Reverence for the past still permeates RSL, which has always maintained a proud familial feel in the dressing room. Being in MLS’ smallest market adds to the team’s closeness, but it also brings a constant threat of poachers with more resources looking to bolster their reserves.
RSL’s vulnerable position makes the team’s consistency on the field even more impressive, though that vulnerability has been stretched in recent months.
“Certain people have certain aspirations; I’m extremely happy where I am,” Cassar said. “You’re going to lose some players, you have to make tough decisions, but it’s a place where people come, they enjoy themselves, they start to grow roots in the community. We have unbelievable fans who have really embraced the team and the players, and it’s a place where you come, and you’re not sure how long you’re going to stay, and you end up staying for a very long time.”
Critiquing every MLS uniform, head to toe
New York City FC
New York City FC took some heat for its sky blue home shirt, which looks a whole lot like the one worn by parent/sister club Manchester City. But an homage was inevitable, and NYCFC has differentiated itself from MCFC, and the rest of MLS, with the white shorts and socks. It’s a sharp look. The away kit, highlighted by a flash of orange (from the city flag) at the neck and five stripes you can barely see that "represent the five boroughs of New York City," is lazy. With a blank template, NYCFC should’ve come up with something other than the mono-black already worn in D.C. and Columbus.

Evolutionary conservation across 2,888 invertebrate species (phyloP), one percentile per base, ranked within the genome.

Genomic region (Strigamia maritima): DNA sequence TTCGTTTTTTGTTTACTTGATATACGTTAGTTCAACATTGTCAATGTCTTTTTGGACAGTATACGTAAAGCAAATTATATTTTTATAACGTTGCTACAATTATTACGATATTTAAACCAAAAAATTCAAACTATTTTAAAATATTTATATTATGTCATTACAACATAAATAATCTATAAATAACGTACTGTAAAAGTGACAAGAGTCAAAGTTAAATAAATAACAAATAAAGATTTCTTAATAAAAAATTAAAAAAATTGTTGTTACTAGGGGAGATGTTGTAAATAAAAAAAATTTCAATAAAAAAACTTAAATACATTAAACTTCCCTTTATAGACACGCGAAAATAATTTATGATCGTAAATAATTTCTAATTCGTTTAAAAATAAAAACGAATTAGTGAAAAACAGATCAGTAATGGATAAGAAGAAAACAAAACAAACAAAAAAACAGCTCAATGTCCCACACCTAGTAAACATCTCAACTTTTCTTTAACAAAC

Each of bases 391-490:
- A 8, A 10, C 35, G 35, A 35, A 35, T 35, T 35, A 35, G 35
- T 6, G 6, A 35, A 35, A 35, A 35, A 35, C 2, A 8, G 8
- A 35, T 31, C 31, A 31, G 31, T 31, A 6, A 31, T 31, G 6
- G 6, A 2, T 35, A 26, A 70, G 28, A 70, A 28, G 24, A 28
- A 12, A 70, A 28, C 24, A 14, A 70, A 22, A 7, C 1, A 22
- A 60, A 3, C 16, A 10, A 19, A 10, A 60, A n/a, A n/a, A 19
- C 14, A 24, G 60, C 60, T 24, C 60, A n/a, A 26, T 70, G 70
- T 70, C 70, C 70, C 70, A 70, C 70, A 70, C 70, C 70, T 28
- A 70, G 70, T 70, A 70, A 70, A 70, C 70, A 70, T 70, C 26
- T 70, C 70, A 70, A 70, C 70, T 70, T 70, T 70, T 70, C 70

After several overhauls—LA wore black and teal, then teal and yellow, then yellow and green—the Galaxy’s white and blue brand has taken root. Three championships in four years certainly help. The sash on the home uniform, re-introduced in 2012, has quickly become iconic, and, along with the socks, helps make this all-white kit stand out. The new secondary set maintains the same feel as its recent predecessors. The yellow accents look sharp, but we can’t help but feel a white or yellow sash would tie the uniforms and brand together.
Of the four MLS teams with an all-red home uniform (that’s 20 percent of the league), the Fire were first. They’re the “Men in Red,” after all. But Chicago began veering away from its traditional look in 2012. First the famous white hoop became blue. Then last year, the blue expanded to the chest and shoulders. It doesn’t look bad, but it doesn’t seem right, either. The new away kit is another all-white offering. But at least designers put a bit of thought into this one. The thin, light blue hoops on the shirt and socks, intended to reflect the design of the city flag, are a nice touch.
Montreal exemplifies MLS/Adidas’ fixation on tiny details rather than the impact (sorry) a uniform makes when viewed from more than three feet away, which is where most people watch a game. The new away kit features a tiny silver fleur-de-lis affixed to the back and more woven subtly into the fabric. But overall, it’s just another anonymous all-white uniform that mirrors the existing, plain blue primary set. The tragedy is that Montreal’s gorgeous blue-and-black striped alternate, which would be the only striped kit in MLS, is gathering dust. It should be the club’s primary.